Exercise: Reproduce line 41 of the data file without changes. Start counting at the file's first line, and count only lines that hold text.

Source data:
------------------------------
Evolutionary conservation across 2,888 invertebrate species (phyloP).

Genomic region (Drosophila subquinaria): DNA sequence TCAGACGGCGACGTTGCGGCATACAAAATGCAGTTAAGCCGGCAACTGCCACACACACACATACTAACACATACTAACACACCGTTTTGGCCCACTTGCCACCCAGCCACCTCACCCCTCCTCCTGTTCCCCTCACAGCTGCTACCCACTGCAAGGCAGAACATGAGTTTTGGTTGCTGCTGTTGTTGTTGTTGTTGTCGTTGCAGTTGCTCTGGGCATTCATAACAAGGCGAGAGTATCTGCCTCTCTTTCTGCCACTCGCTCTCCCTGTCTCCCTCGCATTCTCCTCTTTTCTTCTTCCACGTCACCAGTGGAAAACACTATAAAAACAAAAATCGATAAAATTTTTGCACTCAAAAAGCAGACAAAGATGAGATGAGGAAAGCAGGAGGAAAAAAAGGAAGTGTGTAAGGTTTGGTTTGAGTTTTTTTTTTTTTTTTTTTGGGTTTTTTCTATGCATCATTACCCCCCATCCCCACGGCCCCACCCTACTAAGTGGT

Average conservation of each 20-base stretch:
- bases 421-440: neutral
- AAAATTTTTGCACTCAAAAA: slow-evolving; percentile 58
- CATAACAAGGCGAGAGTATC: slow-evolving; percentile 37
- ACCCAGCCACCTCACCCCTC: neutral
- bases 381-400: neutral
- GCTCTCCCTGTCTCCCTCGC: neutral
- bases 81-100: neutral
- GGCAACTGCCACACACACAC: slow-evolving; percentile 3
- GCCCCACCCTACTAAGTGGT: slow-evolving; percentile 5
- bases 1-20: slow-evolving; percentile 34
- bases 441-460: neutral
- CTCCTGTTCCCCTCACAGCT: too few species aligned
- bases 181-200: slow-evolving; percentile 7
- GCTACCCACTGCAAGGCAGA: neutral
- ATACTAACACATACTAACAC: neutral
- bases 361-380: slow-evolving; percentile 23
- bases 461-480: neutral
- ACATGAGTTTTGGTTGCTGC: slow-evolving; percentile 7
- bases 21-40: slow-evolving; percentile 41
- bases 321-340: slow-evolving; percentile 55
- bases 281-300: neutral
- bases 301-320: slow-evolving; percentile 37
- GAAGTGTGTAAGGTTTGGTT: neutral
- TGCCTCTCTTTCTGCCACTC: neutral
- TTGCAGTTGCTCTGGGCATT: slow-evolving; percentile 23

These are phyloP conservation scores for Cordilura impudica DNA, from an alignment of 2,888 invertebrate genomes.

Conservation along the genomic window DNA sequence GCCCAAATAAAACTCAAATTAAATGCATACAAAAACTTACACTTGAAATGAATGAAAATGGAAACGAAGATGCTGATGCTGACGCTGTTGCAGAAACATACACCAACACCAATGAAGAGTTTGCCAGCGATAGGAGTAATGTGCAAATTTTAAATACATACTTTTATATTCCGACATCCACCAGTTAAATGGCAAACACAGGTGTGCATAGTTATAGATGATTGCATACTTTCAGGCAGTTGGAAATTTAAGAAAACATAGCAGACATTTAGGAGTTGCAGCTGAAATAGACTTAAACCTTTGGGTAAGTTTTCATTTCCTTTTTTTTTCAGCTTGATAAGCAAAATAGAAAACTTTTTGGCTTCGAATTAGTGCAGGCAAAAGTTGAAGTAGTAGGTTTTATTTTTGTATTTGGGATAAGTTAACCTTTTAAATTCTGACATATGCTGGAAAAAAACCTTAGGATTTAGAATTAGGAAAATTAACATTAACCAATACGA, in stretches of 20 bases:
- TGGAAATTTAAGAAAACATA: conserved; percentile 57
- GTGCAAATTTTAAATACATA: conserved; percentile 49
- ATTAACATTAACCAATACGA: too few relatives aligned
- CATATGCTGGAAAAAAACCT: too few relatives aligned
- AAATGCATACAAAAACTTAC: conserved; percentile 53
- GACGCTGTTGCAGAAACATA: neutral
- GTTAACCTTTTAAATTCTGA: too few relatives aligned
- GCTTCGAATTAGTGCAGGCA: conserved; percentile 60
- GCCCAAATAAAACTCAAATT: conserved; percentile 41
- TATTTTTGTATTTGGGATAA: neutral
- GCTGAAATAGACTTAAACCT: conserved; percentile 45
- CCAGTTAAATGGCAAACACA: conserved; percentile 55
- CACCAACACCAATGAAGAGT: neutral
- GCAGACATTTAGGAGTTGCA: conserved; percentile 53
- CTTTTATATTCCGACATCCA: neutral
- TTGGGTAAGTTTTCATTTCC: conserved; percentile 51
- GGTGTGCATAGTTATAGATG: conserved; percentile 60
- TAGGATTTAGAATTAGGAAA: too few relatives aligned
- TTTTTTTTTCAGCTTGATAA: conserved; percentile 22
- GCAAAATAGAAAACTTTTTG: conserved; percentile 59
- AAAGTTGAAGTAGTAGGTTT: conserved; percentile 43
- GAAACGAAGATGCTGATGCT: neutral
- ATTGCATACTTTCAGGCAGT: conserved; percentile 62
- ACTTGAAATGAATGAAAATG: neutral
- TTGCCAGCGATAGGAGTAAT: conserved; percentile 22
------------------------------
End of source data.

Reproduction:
- GCTGAAATAGACTTAAACCT: conserved; percentile 45